Re: [SystemSafety] Analyzing far behind the Intended Use

From: Nick Tudor < >
Date: Thu, 31 Dec 2015 08:37:14 +0000


Hi Drew

The assertion you make re foreseeable misuse is interesting. I was involved on a couple of aerospace projects where one box was DAL C (head down) and another which was DAL D ( head up - in fact, helmet mounted), both of which displayed information that could easily lead to an accident if incorrect, eg heading. The mitigation against other DAL A head down systems was accepted by the customer, even though it was well known operationally that the DAL C/D boxes were often used as sole source. The rationale behind this agreement was based on a number of factors with cost/ technology availability being the 2 main ones. Should anything go wrong operationally, I wonder how this agreement might stack up.

On Thursday, 31 December 2015, DREW Rae <d.rae_at_xxxxxx

> Martyn has clearly covered the main three requirements:
> - be clear about the intended use
> - be clear about the behaviour (including hazards) on the edges and
> beyond the intended use
> - mitigate reasonably foreseeable "misuse"
>
> I am not a lawyer, and I am not your lawyer, but in most jurisdictions
> simply warning a customer that they are misusing the product does not
> discharge the obligations of the designer, and nor should it. The
> engineering duty of care is to the potential victims, not to the middleman.
> Failure of the designer and the customer to agree on a safe _complete_
> system design, including both physical and operational aspects of the
> system, is a safety management problem - difficult relationships between
> suppliers and customers can explain the problem, but as a designer there's
> no easy way to make it someone elses problem.
>
> In addition, using an "advisory only" system as more than advisory only is
> definitely a reasonably foreseeable misuse. Arguably it should be assumed
> that advisory only systems will come to be relied on, and simply saying
> that they shouldn't be is inadequate hazard management for the designers.
> There's a York thesis "Reliant on the Compliant" that goes into this in
> some depth for aviation advisory systems. I don't recall the author, but
> maybe one of the York people on the list could provide you with a copy.
>
> My safety podcast: disastercast.co.uk
> My mobile (from October 6th): 0450 161 361
>
> On 30 December 2015 at 20:37, Martyn Thomas <
> martyn_at_xxxxxx > <javascript:_e(%7B%7D,'cvml','martyn_at_xxxxxx >
>> Are System-A and System-X different systems?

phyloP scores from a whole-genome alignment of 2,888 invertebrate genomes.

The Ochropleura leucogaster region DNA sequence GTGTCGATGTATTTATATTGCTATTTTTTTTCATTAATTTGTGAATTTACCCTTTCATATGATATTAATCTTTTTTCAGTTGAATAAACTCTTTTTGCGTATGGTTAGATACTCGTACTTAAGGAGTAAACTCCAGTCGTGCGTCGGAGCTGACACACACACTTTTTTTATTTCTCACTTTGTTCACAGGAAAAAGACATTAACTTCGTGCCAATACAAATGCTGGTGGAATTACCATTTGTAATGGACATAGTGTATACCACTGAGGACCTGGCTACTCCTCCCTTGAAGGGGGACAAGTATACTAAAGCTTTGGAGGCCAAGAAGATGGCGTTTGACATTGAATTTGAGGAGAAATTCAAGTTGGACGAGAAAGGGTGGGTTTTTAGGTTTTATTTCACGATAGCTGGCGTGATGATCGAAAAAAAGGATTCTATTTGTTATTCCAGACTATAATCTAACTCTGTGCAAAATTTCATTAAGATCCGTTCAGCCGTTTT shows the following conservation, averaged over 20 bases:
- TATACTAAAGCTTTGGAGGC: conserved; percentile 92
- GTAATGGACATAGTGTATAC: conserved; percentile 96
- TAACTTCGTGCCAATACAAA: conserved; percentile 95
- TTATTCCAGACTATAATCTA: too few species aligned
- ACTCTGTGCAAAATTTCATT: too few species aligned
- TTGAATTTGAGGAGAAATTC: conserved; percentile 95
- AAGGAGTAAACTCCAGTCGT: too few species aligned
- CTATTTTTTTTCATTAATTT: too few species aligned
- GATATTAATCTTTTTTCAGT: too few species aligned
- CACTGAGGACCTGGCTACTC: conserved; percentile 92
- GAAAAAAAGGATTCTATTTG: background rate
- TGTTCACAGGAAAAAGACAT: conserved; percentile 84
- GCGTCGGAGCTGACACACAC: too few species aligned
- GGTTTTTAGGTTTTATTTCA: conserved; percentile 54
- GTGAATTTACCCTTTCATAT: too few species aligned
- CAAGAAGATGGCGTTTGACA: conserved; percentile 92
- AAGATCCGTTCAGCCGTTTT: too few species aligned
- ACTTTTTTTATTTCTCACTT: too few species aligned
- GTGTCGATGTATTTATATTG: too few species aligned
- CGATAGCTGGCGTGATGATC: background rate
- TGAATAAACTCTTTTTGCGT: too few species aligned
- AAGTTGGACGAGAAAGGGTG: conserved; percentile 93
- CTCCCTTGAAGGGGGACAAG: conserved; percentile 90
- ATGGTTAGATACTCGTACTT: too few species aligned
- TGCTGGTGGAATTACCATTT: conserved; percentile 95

>>
>> On the general point - it is common for operators to use systems outside
>> their intended use. People have been killed because they balanced an
>> electric fire on the side of their bath, or used their powered grass-mower
>> to trim their hedges. Car owners modify their engine management systems to
>> get better performance. People even use MS Windows in safety-critical
>> applications, despite the EULA.
>>
>> What should the manufacturer do?
>>
>> Firstly, be explicit about the permitted limits of use within which the
>> product is warranted or certified to be safe. Secondly, be explicit about
>> the critical risks if the product is used outside these limits - and state
>> clearly that the warranty and any safety certification is invalidated by
>> such use. Thirdly, where a particular and dangerous misuse is foreseeable,
>> design the product so that it prevents or detects such misuse and fails
>> safely. These are common strategies that have been used by many product
>> manufacturers for years; computer system manufacturers can be expected to
>> adopt similar policies.
>>
>> Martyn
>>
>>
>> On 30/12/2015 02:12, Haim Kuper wrote:
>>
>> Hello everyone,
>>
>>
>>
>> What is your opinion regarding the following situation:
>>
>> The customer defines System-A to be used as "Advisory only". This fact
>> defines what we call the "Intended Use" of the system.
>>
>> This Intendent use is the basis of System-A safety analysis, resulting
>> with few hazards marked with CRITICAL severity.
>>
>> The operator of System-X is quite clever to use the system FAR BEHIND the
>> Intendent use.
>>
>> If you analyze this "Extra-usage", you find hazards typed as
>> CATASTROPHIC severity, and the mitigation of those hazards is quite
>> expensive.
>>
>> We do wish to protect the operator activities. However, the customer will
>> not pay the price of FAR BEHIND the Intendent use mitigation.
>>
>>
>>
>> How will you act under those constrains ?
>>
>>
>>
>> Thanks,
>>
>> Kuper
>>
>>
>>
>>
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>

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